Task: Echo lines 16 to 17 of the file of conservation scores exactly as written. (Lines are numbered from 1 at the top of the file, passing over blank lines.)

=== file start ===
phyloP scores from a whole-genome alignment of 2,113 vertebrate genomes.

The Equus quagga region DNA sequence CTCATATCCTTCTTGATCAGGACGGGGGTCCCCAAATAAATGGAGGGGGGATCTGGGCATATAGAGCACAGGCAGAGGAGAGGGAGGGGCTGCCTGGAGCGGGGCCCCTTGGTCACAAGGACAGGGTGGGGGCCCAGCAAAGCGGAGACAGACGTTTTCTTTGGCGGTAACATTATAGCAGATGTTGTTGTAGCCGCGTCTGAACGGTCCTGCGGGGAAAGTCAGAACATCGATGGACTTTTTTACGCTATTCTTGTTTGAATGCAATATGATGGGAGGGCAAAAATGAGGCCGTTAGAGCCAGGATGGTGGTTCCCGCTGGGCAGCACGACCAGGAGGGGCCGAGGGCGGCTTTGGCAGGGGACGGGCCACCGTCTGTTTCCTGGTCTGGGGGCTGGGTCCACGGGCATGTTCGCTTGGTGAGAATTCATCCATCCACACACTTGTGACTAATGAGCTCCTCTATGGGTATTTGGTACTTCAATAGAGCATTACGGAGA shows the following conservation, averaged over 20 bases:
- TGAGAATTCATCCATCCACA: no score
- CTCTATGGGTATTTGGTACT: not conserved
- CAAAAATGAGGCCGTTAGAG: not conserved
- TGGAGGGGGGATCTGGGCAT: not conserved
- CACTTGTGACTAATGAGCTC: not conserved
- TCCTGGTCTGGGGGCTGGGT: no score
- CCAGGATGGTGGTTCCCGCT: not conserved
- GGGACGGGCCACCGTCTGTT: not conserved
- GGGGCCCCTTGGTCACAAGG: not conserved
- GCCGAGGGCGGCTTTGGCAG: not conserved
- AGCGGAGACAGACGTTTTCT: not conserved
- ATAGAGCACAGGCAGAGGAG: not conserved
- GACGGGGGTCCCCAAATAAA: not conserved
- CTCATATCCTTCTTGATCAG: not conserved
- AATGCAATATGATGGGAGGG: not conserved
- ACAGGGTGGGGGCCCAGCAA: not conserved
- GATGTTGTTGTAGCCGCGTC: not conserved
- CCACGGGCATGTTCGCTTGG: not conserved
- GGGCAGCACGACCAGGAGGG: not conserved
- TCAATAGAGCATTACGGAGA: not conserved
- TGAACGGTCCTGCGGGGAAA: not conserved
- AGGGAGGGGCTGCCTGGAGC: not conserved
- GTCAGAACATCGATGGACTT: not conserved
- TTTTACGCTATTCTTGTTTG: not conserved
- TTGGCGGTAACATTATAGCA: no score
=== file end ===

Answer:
- CTCATATCCTTCTTGATCAG: not conserved
- AATGCAATATGATGGGAGGG: not conserved